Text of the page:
This article originally appeared in the Herald Newspaper on 31st July 2019.
Around the country, those who are unfortunately not able to conceive children naturally turn to alternative methods, such as In Vitro Fertilisation (IVF).
NICE (the National Institute for Health and Care Excellence) guidelines recommend 3 cycles of IVF for women under 40, certain other conditions having been met. However, local NHS organisations remain free to set their own treatment plans on this issue: Oxfordshire Clinical Commissioning Group only provides 1 cycle of treatment on the NHS to women under 35. Women who fall outside these slim criteria or who fail to conceive on their 1 round of treatment must then seek private treatment, where bills can run into the thousands of pounds.
I have been campaigning on this issue for a number of years now: In November 2018 I met with Professor Tim Child, clinical director of Oxford Fertility, to discuss Steve McCabe MP’s bill which proposes that the government sets a minimum number of cycles of IVF treatment, ending the localised disparities that affect residents here in Oxfordshire and in many more areas across the UK. More recently I have been supporting Fertility Network UK’s #Scream4IVF campaign.
Currently, it is the local CCG’s (Clinical Commissioning Group) role to decide how many cycles of IVF should be provided on the NHS, and we have been fighting hard for a government standardised minimum.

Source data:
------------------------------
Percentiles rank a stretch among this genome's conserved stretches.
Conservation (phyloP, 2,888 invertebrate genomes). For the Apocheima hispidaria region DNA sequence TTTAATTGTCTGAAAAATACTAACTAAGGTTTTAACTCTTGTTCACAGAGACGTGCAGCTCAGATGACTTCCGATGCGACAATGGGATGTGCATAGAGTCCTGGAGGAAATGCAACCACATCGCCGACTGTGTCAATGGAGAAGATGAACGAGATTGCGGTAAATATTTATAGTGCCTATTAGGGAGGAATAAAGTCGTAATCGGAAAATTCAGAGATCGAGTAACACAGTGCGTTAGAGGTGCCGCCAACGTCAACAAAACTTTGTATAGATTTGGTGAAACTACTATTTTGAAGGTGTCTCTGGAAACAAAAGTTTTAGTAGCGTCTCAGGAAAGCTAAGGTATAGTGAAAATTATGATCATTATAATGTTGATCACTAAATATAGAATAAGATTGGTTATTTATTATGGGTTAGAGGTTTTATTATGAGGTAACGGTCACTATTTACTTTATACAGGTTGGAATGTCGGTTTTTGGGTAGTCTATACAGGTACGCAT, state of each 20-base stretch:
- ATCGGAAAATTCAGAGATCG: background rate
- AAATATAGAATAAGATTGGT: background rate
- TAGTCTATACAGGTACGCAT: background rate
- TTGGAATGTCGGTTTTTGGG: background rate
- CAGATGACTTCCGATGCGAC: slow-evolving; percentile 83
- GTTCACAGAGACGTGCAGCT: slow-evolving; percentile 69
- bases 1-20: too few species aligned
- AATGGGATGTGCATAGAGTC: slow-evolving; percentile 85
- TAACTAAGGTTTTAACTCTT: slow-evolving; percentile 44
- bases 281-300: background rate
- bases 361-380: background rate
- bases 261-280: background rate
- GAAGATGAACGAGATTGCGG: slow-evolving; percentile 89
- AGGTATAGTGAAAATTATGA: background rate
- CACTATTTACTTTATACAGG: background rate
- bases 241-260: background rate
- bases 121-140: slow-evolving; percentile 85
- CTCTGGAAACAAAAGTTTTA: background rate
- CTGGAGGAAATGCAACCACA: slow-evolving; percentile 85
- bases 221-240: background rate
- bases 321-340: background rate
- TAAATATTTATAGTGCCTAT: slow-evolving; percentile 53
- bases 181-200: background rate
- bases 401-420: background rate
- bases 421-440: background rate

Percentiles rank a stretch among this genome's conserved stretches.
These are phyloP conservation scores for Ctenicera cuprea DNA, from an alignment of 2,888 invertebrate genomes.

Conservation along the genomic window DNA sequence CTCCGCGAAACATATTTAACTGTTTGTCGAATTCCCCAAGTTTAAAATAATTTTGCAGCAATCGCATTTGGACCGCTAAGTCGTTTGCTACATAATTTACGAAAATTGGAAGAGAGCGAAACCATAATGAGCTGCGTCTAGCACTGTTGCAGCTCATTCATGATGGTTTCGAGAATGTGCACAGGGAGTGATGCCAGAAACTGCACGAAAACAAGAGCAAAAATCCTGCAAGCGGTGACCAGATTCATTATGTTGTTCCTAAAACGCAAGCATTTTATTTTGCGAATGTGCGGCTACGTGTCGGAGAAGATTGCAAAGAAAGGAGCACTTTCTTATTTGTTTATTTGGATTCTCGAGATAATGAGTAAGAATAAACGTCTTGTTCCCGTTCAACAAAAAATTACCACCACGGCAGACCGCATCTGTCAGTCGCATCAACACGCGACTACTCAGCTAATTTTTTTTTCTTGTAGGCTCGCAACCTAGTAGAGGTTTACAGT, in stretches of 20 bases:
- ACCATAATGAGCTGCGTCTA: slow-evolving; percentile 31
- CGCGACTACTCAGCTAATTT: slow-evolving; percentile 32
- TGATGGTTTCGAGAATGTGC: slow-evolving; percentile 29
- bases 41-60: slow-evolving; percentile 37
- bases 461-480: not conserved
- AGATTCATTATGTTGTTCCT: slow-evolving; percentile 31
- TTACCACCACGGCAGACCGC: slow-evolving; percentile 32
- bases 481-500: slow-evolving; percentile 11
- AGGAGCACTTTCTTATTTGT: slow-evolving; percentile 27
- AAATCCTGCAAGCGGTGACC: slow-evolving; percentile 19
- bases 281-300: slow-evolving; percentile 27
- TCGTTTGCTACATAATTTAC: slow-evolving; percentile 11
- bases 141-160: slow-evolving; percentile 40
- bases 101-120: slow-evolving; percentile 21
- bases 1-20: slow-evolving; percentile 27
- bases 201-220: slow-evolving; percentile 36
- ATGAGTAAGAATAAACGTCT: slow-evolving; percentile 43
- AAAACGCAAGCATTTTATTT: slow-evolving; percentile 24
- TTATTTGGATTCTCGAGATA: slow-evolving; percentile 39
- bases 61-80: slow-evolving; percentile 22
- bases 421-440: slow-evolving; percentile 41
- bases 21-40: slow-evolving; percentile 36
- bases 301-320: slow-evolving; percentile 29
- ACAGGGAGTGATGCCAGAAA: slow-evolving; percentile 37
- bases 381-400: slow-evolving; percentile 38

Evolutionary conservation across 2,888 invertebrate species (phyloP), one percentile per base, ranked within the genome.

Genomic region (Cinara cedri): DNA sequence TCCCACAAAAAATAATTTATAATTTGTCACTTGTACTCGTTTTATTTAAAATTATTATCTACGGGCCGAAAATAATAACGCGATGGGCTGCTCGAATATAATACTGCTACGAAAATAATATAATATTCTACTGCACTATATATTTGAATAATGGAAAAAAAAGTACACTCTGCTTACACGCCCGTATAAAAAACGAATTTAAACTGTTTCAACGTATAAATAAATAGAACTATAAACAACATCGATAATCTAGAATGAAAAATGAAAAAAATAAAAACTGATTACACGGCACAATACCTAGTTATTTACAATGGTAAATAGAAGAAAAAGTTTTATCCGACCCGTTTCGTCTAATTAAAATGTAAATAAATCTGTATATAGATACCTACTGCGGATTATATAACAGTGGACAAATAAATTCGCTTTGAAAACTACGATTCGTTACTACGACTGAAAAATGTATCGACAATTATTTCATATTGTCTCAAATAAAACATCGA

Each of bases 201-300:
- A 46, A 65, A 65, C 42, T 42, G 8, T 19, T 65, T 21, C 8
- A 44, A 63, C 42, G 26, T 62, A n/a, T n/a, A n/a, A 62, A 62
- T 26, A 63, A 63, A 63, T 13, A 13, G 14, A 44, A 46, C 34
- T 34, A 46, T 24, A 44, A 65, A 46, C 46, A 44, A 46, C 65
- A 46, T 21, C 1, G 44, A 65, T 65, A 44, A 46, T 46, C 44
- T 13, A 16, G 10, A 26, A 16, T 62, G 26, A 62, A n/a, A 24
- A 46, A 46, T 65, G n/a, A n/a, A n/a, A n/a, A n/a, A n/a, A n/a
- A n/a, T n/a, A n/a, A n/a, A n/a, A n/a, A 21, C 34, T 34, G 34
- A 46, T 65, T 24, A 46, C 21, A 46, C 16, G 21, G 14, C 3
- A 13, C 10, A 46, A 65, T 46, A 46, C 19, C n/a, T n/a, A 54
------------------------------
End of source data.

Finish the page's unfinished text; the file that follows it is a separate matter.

I am delighted therefore to hear that Jackie Doyle-Price MP, Parliamentary Under Secretary of State at the Department for Health and Social Care, has written to the Oxfordshire CCG (as well as CCGs across the country) to bring to their attention the publication of new guidance from the Human Fertilisation and Embryology Authority. This new guidance will help CCGs make the most effective commissioning decisions about fertility treatment as well as offering other support. In light of the new advice the Minister has recommended that CCGs look again at their commissioning approach and encourages them to move towards full implementation of the NICE guidelines.
I too have written to the Chief Executive of the CCG in light of the Minister’s letter to offer my whole-hearted support to the proposals.
I hope residents will support the Minister and I in calling for the delivery of this vital treatment to those who have problems with fertility, as well as to same sex couples, so that they can finally achieve the family that they so desperately want.